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From Wikipedia, the free encyclopedia

Lee Michaels
Lee Michaels 1968.JPG
Michaels in 1968
Background information
Birth nameMichael Olsen
Also known asLee Eugene Michaels
Born (1945-11-24) November 24, 1945 (age 73)
Los Angeles, California, U.S.
GenresRock
Occupation(s)Musician
Instruments
Years active1960s–1970s
Labels
Associated actsThe Sentinals, The Family Tree

Lee Eugene Michaels (born Michael Olsen, November 24, 1945, Los Angeles, California) is an American rock musician who sings and accompanies himself on organ, piano, or guitar. He is best known for his powerful soulful voice and his energetic virtuosity on the Hammond organ, peaking in 1971 with his Top 10 pop hit single, "Do You Know What I Mean".

YouTube Encyclopedic

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  • ✪ Lee Michaels Live TV August 1971
  • ✪ Lee Michaels - Day of Change
  • ✪ Lee Michaels Live..."Streetcar"

Transcription

Contents

Career

Michaels began his career with The Sentinals, a San Luis Obispo, California-based surf group that included drummer Johny Barbata (later of The Turtles, Jefferson Airplane and Jefferson Starship). Michaels joined Barbata in the Joel Scott Hill Trio, a group led by guitarist Joel Scott Hill. Michaels later moved to San Francisco, where he joined an early version of The Family Tree, a band led by Bob Segarini.[1] In 1967, he signed a contract with A&M Records, releasing his debut album, Carnival of Life, later that year with David Potter on drums. As a session musician, he played with Jimi Hendrix, among others.

Michaels's choice of the Hammond organ as his primary instrument was unusual for the time, as was his bare-bones stage and studio accompaniment: usually just a single drummer,[2] most often a musician known as "Frosty," real name Bartholomew Eugene Smith-Frost, who was a member of Sweathog, and whose bare handed technique was an inspiration for John Bonham,[3] or with Joel Larson of The Grass Roots. This unorthodox approach attracted a following in San Francisco, and some critical notice. (Sounds Magazine, for one, reported of Michaels that he had been called "the ultimate power organist.")[2] But Michaels did not achieve real commercial success until the release of his fifth album.

That album, titled 5th and released in 1971, produced a surprise US Top 10 hit (#6 in the fall of 1971), "Do You Know What I Mean." It was an autobiographical homage to the loss of a girlfriend. Michaels's Top 40 follow-up, a cover version of the Motown standard, "Can I Get a Witness," peaked at #39 on Christmas Day of 1971, eight years to the week after Marvin Gaye's version peaked at #22. Billboard ranked "Do You Know What I Mean" as the No. 19 song for 1971.[4] Michaels recorded two more albums for A&M before signing a recording contract with Columbia Records in 1973. But his Columbia recordings failed to generate much interest, and Michaels had gone into semi-retirement from the music industry by the end of the decade.

In 1991, Michaels obtained full rights to all of his A&M recordings in a settlement of disputes that had arisen from A&M granting licenses to Delicious Vinyl for the use of Michaels's recordings by means of digital sampling on several Young MC recordings. Once he had regained full ownership rights, Michaels granted licenses to Rhino Records and Shout Factory to release several "best of" albums over the years. In November 2015, Manifesto Records released his entire catalog of A&M recordings on compact disc and vinyl in February 2016.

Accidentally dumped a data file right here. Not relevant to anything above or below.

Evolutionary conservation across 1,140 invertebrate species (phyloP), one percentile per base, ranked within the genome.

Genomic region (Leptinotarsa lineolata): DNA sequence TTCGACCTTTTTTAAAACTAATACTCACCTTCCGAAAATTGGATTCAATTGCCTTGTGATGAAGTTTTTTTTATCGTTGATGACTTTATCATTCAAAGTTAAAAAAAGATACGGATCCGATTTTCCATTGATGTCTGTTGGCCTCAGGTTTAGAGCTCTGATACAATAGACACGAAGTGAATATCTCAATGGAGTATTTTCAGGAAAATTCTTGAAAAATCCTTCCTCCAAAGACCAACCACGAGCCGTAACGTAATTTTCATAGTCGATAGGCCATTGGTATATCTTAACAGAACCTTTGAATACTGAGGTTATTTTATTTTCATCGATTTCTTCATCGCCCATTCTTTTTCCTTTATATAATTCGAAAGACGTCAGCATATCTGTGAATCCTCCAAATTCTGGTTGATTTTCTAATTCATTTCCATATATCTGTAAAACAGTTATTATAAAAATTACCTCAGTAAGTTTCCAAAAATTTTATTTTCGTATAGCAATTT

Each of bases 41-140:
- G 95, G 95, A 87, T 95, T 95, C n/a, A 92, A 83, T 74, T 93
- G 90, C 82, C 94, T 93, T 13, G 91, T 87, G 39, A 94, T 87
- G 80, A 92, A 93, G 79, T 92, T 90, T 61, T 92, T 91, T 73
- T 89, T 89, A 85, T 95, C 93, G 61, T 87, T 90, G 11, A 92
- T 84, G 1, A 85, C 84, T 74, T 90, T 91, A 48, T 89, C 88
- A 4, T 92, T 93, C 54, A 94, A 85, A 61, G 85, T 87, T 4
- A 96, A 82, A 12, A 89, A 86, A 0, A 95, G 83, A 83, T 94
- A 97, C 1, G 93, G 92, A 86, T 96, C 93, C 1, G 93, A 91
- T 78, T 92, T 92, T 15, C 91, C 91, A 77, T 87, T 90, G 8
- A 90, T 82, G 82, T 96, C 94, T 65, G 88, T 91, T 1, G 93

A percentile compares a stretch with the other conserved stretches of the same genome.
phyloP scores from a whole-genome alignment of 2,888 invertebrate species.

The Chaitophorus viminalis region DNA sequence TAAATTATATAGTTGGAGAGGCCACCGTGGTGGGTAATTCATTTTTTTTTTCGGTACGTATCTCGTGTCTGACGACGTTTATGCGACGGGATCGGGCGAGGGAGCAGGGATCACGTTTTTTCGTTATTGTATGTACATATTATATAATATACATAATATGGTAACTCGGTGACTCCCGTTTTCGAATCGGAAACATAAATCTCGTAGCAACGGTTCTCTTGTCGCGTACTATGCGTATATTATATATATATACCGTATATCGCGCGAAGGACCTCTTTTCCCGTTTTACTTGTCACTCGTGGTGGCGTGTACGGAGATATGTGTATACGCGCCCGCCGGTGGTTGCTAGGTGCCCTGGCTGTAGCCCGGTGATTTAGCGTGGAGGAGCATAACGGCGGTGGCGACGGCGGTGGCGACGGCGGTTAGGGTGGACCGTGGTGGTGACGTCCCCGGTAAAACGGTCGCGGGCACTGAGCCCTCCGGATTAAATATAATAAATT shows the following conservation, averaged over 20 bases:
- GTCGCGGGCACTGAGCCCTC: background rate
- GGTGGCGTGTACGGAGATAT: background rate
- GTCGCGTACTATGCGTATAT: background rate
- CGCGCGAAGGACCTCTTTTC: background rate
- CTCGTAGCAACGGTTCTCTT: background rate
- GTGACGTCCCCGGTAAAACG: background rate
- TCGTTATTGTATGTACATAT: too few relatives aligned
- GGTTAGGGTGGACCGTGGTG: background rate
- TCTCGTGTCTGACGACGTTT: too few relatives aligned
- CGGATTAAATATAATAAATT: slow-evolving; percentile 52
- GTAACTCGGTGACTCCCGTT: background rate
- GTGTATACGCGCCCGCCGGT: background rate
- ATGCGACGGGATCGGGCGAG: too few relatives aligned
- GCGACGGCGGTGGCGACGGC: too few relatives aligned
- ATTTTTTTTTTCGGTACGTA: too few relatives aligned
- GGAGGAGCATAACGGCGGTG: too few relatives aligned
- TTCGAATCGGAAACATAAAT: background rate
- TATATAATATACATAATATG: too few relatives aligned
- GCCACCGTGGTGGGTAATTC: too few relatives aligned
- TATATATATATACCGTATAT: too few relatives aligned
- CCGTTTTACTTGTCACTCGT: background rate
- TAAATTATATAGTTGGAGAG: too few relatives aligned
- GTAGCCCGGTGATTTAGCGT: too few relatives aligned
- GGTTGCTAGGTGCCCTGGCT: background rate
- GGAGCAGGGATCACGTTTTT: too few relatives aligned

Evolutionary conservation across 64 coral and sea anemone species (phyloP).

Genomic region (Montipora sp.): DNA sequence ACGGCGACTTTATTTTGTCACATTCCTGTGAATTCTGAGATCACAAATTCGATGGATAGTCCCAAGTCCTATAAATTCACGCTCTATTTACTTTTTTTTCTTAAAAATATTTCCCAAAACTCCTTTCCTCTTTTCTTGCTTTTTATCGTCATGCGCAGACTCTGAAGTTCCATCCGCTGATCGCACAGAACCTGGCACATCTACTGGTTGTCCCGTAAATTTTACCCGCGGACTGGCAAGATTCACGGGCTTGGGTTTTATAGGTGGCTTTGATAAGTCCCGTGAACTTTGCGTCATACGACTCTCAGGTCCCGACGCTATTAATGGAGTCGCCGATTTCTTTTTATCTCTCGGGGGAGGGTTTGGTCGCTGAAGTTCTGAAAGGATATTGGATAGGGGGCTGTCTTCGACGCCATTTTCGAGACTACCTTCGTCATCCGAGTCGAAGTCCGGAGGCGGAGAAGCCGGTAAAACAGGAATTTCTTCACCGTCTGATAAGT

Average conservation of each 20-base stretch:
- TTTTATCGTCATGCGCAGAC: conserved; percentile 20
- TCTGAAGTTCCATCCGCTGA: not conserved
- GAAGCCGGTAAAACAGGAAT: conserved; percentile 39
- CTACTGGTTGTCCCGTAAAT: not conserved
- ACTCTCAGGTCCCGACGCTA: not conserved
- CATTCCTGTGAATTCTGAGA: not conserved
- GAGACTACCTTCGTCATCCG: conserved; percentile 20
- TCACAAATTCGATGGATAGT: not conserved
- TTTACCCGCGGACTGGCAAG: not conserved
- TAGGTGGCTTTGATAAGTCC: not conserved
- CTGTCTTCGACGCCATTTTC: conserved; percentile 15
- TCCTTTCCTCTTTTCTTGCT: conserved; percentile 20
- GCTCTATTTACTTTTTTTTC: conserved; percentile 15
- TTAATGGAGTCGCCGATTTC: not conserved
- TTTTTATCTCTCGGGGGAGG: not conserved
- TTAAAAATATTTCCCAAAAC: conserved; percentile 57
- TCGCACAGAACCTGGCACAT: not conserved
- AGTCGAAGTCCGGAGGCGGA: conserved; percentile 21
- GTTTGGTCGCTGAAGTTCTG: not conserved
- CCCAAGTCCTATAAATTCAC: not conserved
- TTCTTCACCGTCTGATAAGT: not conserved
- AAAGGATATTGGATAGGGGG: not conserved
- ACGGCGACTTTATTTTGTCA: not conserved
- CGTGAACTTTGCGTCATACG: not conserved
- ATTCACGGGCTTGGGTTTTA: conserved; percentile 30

Discography

Studio albums and live album

Title Details United States
Carnival of Life
  • Release date: 1968
  • Label: A&M
  • Formats: LP
Recital
  • Release date: 1968
  • Label: A&M
  • Formats: LP
Lee Michaels
  • Release date: 1969
  • Label: A&M
  • Formats: LP
53
Barrel
  • Release date: 1970
  • Label: A&M
  • Formats: LP
51
5th
  • Release date: 1971
  • Label: A&M
  • Formats: LP
16
Space and First Takes
  • Release date: 1972
  • Label: A&M
  • Formats: LP
78
Lee Michaels Live
  • Release date: 1973
  • Label: A&M 2 LP
  • Formats: LP
135
Nice Day for Something
  • Release date: 1973
  • Label: Columbia
  • Formats: LP
172
Tailface
  • Release date: 1974
  • Label: Columbia
  • Formats: LP
"—" denotes releases that did not chart

Singles

Year Title Peak chart
positions
Record Label B-side Album
US
1968 "Love" A&M Records "Sounding the Sleeping" Carnival of Life
"If I Lose You" "My Friends" Recital
1969 "Goodbye, Goodbye" "The War"
"Heighty Hi" 106 "Want My Baby" Lee Michaels
1970 "What Now America" "Uummmm My Lady" Barrel
1971 "Do You Know What I Mean" 6 "Keep the Circle Turning" 5th
"Can I Get a Witness" 39 "You Are What You Do"
1972 "Hold on to Freedom" "Own Special Way (As Long As)" Space and First Takes
1973 "Same Old Song" Columbia Records "Rock and Roll Community" Nice Day for Something
"Rock Me Baby" A&M Records "Heighty Hi" 5th

References

  1. ^ Richie Unterberger, Liner Notes for Roxy's Roxy; www.richieunterberger.com.
  2. ^ a b "Mr. Piano Power". Sounds. Spotlight Publications. 28 August 1971. p. 3.
  3. ^ Bartholomew Eugene Smith-Frost is based in Texas, where he continues to perform as Barry Smith or B.E. "Frosty" Smith. Experience Summary Archived 2008-07-03 at the Wayback Machine; www.soulhat.net; Biography of Barry Smith; www.frostysmith.tripod.com.
  4. ^ Billboard Year-End Hot 100 singles of 1971

External links

This page was last edited on 3 August 2019, at 22:57
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